At the same time, the need for the school is so critical that scrapping the idea was probably not feasible anyhow. Now, City Manager Jay Ash indicates that there is going to be a fair amount of sacrifice necessary to fully fund the school with state and local contributions.
“The Clark Ave School Project is a massive undertaking that would not be possible without our state leaders, including our legislative delegation, being champions of Chelsea and public education in general,” said Ash. “This approval provides much needed financial support, although what we still need to spend on the project, approximately $20 million, will mean finalized sacrifices elsewhere. Those sacrifices couldn’t be for a better reason though, that continuing to assist us in having a great school infrastructure to provide our kids and their instructors with the best environment possible to teach and learn.”
The new school will be built based on a design enrollment of 670 students in grades 5 through 8. The current Clark Avenue Middle School was built in 1926 as the Chelsea High School and suffers from deficiencies in major building systems including mechanical, plumbing, electrical and building envelope.
“The proposed new school in Chelsea will replace an aging school with an up-to-date, 21st century learning facility,” said MSBA Executive Director McCarthy. “Students will soon have a beautiful new space which will undoubtedly enhance and improve their ability to excel in the classroom.”
The MSBA partners with Massachusetts communities to support the design and construction of educationally appropriate, flexible, sustainable and cost-effective public school facilities. Since its 2004 inception, the Authority has made over 1,400 site visits to more than 250 school districts as part of its due diligence process.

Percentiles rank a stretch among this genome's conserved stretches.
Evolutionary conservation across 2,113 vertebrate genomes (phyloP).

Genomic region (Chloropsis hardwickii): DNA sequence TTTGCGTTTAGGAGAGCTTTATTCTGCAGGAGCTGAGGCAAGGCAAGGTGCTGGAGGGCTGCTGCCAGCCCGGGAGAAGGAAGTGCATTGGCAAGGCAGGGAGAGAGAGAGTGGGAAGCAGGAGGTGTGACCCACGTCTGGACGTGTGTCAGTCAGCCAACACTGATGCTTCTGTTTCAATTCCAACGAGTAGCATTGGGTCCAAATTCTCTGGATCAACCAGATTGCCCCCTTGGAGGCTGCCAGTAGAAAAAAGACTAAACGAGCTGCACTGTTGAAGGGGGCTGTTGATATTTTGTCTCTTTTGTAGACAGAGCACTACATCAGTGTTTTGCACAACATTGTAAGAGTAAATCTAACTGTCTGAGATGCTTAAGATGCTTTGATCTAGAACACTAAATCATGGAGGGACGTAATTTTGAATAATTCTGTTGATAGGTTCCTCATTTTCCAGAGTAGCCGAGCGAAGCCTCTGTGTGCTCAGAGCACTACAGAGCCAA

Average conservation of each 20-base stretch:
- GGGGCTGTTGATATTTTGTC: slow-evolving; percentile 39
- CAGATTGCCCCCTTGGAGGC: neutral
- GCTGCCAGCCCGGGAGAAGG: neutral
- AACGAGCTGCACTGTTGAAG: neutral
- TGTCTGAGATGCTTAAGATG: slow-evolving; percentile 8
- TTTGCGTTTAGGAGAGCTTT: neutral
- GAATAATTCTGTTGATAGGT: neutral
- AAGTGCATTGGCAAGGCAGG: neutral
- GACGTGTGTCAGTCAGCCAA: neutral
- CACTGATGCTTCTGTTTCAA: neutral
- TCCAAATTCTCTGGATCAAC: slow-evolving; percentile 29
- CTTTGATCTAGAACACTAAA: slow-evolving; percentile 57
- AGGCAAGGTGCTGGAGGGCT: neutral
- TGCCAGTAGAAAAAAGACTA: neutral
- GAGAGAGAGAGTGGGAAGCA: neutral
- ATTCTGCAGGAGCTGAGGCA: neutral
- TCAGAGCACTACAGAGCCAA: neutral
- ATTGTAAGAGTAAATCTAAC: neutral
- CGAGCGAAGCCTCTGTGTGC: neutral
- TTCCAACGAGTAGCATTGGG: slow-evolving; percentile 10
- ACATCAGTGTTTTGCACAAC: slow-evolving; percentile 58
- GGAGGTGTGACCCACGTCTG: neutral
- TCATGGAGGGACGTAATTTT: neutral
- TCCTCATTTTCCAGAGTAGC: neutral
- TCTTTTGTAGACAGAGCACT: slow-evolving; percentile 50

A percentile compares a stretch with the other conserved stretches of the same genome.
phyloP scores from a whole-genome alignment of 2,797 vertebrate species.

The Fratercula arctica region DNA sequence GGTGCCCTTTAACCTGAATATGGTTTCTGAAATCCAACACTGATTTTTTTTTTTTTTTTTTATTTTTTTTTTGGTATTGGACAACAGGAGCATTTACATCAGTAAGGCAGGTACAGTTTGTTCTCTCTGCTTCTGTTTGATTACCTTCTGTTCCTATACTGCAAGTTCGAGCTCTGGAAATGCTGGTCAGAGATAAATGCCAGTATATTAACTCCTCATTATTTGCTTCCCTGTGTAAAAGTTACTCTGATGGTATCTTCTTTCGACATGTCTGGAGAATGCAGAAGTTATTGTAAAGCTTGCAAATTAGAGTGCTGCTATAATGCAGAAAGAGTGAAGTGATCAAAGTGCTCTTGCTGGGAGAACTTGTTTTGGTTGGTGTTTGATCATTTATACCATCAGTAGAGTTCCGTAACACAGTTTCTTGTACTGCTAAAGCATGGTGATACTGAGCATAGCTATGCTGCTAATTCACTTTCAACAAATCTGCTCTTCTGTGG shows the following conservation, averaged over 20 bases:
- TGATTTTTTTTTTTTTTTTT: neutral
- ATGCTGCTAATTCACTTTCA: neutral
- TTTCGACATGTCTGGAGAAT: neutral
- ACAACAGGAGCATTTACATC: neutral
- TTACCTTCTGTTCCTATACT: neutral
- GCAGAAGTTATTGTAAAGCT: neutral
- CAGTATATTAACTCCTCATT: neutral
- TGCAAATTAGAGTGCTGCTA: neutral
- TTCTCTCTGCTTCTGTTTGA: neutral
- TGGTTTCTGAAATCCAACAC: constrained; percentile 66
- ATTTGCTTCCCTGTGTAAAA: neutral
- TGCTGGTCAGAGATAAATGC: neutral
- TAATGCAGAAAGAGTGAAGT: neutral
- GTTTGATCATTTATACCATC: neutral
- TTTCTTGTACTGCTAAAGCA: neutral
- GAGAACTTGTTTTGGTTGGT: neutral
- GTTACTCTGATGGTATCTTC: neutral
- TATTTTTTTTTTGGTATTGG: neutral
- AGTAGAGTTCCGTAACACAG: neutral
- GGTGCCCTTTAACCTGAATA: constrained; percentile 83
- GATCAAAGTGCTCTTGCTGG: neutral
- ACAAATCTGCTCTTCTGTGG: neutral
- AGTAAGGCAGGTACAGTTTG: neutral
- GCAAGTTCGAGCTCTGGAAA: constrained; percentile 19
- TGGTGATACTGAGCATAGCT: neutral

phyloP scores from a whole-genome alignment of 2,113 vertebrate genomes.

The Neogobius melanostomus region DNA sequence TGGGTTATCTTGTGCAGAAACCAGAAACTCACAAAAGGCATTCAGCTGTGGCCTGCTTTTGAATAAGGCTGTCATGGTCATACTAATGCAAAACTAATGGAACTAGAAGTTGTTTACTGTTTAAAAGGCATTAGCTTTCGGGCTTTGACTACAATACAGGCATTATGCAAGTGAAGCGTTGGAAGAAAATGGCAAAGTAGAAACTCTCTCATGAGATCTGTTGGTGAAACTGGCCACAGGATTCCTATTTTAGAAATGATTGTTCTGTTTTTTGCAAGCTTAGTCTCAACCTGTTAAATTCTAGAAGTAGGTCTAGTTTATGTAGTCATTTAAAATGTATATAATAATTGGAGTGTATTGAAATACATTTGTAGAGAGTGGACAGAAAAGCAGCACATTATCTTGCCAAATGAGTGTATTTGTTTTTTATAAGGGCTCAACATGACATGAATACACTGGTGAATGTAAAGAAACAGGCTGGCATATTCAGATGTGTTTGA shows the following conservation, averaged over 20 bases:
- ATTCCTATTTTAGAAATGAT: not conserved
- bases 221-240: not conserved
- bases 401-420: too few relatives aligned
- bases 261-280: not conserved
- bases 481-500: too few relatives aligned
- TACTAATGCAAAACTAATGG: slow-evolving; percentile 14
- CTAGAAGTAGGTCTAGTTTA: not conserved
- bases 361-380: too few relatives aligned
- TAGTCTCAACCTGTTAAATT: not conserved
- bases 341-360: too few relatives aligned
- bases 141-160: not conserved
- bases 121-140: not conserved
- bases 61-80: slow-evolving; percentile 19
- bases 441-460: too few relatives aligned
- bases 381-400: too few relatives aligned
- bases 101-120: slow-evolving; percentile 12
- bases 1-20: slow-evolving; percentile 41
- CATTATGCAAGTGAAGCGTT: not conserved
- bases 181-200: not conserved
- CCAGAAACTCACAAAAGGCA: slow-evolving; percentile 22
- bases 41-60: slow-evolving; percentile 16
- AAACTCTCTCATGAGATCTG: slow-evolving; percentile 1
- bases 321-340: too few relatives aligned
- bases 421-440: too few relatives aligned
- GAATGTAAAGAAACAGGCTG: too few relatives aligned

Ash and Council President Matt Frank will continue the local discussion at a special City Council Committee that is being led by Councillors Brian Hatleberg and Chris Cataldo.
Resolving several outstanding union contracts was a relief for a good many in City government after several years of give and take, but one piece of that resolution wasn’t too refreshing for taxpayers.
As part of the union contracts, retroactive pay – or pay increases for the years that have already passed since the last contract – is due in one lump sum. In addition to the union members, non-union exempt City employees also get the same salary adjustments that the unions get.
Together, the two retroactive measures add up to more than half a million dollars – $501,989 to be exact.
On Monday, councillors were presented with the retroactive pay requests and approved them.
Four of the collective bargaining (union) units were addressed:
•$18,114 – Library
•$78,204 DPW Workers
•$74,002 EMS Dispatch
•$210,073 City Hall Clerical/Maintenance/Inspectors
In addition to the unions that were owed back pay, several non-union City Hall workers were also able to piggy back on the settled contracts and get back pay similar to what was given in the union contracts. Those departments or employees were:
•$11,398 DPW Administration
•$5,722 Legislative Bodies
•$14,201 City Manager
•$9,017 City Auditor
•$9,173 Planning and Development
•$19,321 Law Department
•$15,204 Personnel Department
•$9,309 City Treasurer
•$11,008 ISD Administration
•$8,780 MIS Administration